Nothing typifies the Maltese countryside more than the ubiquitous dry-stone wall that wind their way all over the land dividing the hot, dry soil into tiny parcels, from which the farmer ekes out an existence (Il-hajt tas-sejjieh). There, in the middle of it in the countryside of the western and northwestern part of the island lies the "girna", the Maltese stone hut.
The "girna", is a single room erected to meet the needs of farmers and herdsmen. It has a double wall built of undressed stones, which are left unplastered. Internally, its ceiling is shaped like a dome, while the external watt is usually circular, although it can be square or rectangular or, in rare instances, oval-shaped. Its convex-shaped roof is covered with fragments of rotten rock and stone and sometimes with sand and lime, and rarely, with ground pottery (deffun).
The Maltese "girna" looks an extremely plain structure; its beauty ties in the skill of its construction, built as it is with fairly sized stones ably laid next to one another. Since the "giren" are mostly located in the west and north west of Malta, where there are large quantities of loose limestone rocks on the surface, many of them are constructed with such material. The "girna" has one horizontal slab, or else is arched or triangular in form.
There isn't fixed rule that determines the size, height or width of the "gima"; it is probably built according to the needs of the owner and the actual skills the builder. The most beautiful and the largest circular "giren" are to be found in the stretch of fields and rocky ground between the Red Tower and Cirkewwa, while the largest square ones are to be found at Ix-Xaghra Il-Hamra,in the limits of Manikata.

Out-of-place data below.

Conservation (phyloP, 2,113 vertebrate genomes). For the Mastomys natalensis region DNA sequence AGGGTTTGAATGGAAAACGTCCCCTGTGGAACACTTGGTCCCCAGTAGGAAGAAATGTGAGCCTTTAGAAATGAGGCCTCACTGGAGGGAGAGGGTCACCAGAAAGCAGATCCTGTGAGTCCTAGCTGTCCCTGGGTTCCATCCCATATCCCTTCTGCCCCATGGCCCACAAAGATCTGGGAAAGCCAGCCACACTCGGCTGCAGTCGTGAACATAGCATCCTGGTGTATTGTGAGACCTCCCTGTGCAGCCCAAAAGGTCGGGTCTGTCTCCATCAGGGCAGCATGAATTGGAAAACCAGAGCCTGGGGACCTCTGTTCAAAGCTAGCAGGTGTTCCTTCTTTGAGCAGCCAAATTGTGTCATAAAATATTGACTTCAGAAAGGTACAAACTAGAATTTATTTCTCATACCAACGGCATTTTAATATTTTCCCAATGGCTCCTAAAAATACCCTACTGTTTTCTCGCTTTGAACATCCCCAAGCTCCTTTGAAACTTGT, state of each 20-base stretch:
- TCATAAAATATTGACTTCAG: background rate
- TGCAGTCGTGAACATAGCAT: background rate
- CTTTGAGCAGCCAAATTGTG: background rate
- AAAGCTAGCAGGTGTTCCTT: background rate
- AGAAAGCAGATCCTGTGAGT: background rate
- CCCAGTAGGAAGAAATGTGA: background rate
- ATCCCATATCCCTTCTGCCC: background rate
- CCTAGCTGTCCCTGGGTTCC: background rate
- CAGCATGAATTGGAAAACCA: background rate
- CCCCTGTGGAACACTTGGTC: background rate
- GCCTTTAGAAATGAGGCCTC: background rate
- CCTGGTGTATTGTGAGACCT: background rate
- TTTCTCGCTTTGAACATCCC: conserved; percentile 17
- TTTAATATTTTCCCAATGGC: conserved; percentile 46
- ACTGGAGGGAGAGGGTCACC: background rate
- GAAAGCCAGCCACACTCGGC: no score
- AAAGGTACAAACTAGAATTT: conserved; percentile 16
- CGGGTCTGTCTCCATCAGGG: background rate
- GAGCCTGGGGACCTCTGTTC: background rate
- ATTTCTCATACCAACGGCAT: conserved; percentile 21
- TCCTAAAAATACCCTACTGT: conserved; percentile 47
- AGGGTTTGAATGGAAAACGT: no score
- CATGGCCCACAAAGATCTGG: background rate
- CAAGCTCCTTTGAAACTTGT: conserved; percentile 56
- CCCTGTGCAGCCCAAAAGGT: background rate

Although some Maltese did use the'giren' for habitation, these structures were originally built to meet the personal needs of farmers and herdsmen and for the raising of live stock. Very often it was necessary for farmers to work fields situated a long way from their farmhouses and they had to have somewhere to shelter during the hot summer hours or during some sudden downpour.
In this shelter or "girna" they used to keep the food and drink they took with them and any small children they could not leave behind. In it they kept their tools, stored potatoes, onions, hay, etc. Some farmers used to dry figs, tomatoes and carobs in the suit on the roof of their "girna".
Today, the "giren" are almost completely abandoned because their owners do not have any further use for them. There are still many "giren" in the Maltese countryside, but a large number of them have collapsed or have suffered damage. As such, the future of these primitive structures part of Malta's architectural heritage, is not at all heartening.
and maintained by Frank L Scicluna- Adelaide - Australia
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